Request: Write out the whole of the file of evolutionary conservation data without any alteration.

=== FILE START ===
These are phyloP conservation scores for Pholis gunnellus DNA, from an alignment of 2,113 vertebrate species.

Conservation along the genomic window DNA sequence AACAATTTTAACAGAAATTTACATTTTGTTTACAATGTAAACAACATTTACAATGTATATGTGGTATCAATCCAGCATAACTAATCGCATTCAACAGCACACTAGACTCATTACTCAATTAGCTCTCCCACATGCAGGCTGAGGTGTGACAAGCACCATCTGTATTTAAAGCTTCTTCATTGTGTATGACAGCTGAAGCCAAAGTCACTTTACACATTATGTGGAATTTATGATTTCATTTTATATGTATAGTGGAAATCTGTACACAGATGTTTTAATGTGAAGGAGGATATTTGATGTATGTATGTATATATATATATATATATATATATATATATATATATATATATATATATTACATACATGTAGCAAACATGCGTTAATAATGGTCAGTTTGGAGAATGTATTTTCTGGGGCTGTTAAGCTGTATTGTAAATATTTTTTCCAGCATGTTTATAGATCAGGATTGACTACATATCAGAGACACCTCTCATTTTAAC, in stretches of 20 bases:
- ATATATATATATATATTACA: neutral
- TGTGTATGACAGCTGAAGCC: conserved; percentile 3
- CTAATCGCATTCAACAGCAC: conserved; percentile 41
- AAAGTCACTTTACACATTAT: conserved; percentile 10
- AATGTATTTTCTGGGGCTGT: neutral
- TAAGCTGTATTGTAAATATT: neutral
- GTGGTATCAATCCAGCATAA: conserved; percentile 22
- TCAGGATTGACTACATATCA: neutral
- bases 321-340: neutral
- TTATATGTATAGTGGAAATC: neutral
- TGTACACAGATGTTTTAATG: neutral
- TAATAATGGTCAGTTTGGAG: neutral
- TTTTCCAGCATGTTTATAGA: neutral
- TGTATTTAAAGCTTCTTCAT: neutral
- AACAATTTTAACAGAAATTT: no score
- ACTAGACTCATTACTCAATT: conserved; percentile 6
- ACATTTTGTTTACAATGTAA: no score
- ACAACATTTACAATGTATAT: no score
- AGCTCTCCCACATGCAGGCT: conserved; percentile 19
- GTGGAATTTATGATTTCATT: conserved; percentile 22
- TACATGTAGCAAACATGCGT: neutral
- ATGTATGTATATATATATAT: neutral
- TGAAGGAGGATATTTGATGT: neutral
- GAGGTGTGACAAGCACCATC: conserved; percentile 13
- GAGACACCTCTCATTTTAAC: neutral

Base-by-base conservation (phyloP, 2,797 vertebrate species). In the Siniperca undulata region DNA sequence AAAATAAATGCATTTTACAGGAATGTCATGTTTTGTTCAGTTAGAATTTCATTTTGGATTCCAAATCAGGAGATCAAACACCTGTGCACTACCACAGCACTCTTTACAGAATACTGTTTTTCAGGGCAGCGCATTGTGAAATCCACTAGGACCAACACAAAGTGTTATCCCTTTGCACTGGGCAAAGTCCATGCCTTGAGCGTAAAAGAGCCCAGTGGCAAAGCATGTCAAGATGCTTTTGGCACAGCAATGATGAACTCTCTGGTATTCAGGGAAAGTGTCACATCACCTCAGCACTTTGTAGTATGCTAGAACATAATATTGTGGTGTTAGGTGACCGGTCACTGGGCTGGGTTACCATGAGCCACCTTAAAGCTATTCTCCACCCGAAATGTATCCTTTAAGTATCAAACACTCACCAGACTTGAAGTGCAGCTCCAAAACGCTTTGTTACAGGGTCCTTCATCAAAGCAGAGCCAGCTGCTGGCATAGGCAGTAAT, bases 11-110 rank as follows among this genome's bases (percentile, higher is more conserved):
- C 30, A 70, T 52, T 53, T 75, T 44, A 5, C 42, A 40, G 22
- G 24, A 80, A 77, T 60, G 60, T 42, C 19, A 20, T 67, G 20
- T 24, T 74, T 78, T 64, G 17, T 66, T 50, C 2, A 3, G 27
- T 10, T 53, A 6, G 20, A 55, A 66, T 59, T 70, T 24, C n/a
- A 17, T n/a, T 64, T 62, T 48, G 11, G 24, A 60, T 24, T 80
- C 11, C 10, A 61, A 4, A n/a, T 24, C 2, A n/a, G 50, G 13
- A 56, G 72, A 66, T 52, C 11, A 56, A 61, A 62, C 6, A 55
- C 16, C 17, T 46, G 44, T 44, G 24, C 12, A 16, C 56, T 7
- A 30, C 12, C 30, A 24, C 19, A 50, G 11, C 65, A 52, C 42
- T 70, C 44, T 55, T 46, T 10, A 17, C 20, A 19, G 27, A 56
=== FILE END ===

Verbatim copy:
These are phyloP conservation scores for Pholis gunnellus DNA, from an alignment of 2,113 vertebrate species.

Conservation along the genomic window DNA sequence AACAATTTTAACAGAAATTTACATTTTGTTTACAATGTAAACAACATTTACAATGTATATGTGGTATCAATCCAGCATAACTAATCGCATTCAACAGCACACTAGACTCATTACTCAATTAGCTCTCCCACATGCAGGCTGAGGTGTGACAAGCACCATCTGTATTTAAAGCTTCTTCATTGTGTATGACAGCTGAAGCCAAAGTCACTTTACACATTATGTGGAATTTATGATTTCATTTTATATGTATAGTGGAAATCTGTACACAGATGTTTTAATGTGAAGGAGGATATTTGATGTATGTATGTATATATATATATATATATATATATATATATATATATATATATATATATTACATACATGTAGCAAACATGCGTTAATAATGGTCAGTTTGGAGAATGTATTTTCTGGGGCTGTTAAGCTGTATTGTAAATATTTTTTCCAGCATGTTTATAGATCAGGATTGACTACATATCAGAGACACCTCTCATTTTAAC, in stretches of 20 bases:
- ATATATATATATATATTACA: neutral
- TGTGTATGACAGCTGAAGCC: conserved; percentile 3
- CTAATCGCATTCAACAGCAC: conserved; percentile 41
- AAAGTCACTTTACACATTAT: conserved; percentile 10
- AATGTATTTTCTGGGGCTGT: neutral
- TAAGCTGTATTGTAAATATT: neutral
- GTGGTATCAATCCAGCATAA: conserved; percentile 22
- TCAGGATTGACTACATATCA: neutral
- bases 321-340: neutral
- TTATATGTATAGTGGAAATC: neutral
- TGTACACAGATGTTTTAATG: neutral
- TAATAATGGTCAGTTTGGAG: neutral
- TTTTCCAGCATGTTTATAGA: neutral
- TGTATTTAAAGCTTCTTCAT: neutral
- AACAATTTTAACAGAAATTT: no score
- ACTAGACTCATTACTCAATT: conserved; percentile 6
- ACATTTTGTTTACAATGTAA: no score
- ACAACATTTACAATGTATAT: no score
- AGCTCTCCCACATGCAGGCT: conserved; percentile 19
- GTGGAATTTATGATTTCATT: conserved; percentile 22
- TACATGTAGCAAACATGCGT: neutral
- ATGTATGTATATATATATAT: neutral
- TGAAGGAGGATATTTGATGT: neutral
- GAGGTGTGACAAGCACCATC: conserved; percentile 13
- GAGACACCTCTCATTTTAAC: neutral

Base-by-base conservation (phyloP, 2,797 vertebrate species). In the Siniperca undulata region DNA sequence AAAATAAATGCATTTTACAGGAATGTCATGTTTTGTTCAGTTAGAATTTCATTTTGGATTCCAAATCAGGAGATCAAACACCTGTGCACTACCACAGCACTCTTTACAGAATACTGTTTTTCAGGGCAGCGCATTGTGAAATCCACTAGGACCAACACAAAGTGTTATCCCTTTGCACTGGGCAAAGTCCATGCCTTGAGCGTAAAAGAGCCCAGTGGCAAAGCATGTCAAGATGCTTTTGGCACAGCAATGATGAACTCTCTGGTATTCAGGGAAAGTGTCACATCACCTCAGCACTTTGTAGTATGCTAGAACATAATATTGTGGTGTTAGGTGACCGGTCACTGGGCTGGGTTACCATGAGCCACCTTAAAGCTATTCTCCACCCGAAATGTATCCTTTAAGTATCAAACACTCACCAGACTTGAAGTGCAGCTCCAAAACGCTTTGTTACAGGGTCCTTCATCAAAGCAGAGCCAGCTGCTGGCATAGGCAGTAAT, bases 11-110 rank as follows among this genome's bases (percentile, higher is more conserved):
- C 30, A 70, T 52, T 53, T 75, T 44, A 5, C 42, A 40, G 22
- G 24, A 80, A 77, T 60, G 60, T 42, C 19, A 20, T 67, G 20
- T 24, T 74, T 78, T 64, G 17, T 66, T 50, C 2, A 3, G 27
- T 10, T 53, A 6, G 20, A 55, A 66, T 59, T 70, T 24, C n/a
- A 17, T n/a, T 64, T 62, T 48, G 11, G 24, A 60, T 24, T 80
- C 11, C 10, A 61, A 4, A n/a, T 24, C 2, A n/a, G 50, G 13
- A 56, G 72, A 66, T 52, C 11, A 56, A 61, A 62, C 6, A 55
- C 16, C 17, T 46, G 44, T 44, G 24, C 12, A 16, C 56, T 7
- A 30, C 12, C 30, A 24, C 19, A 50, G 11, C 65, A 52, C 42
- T 70, C 44, T 55, T 46, T 10, A 17, C 20, A 19, G 27, A 56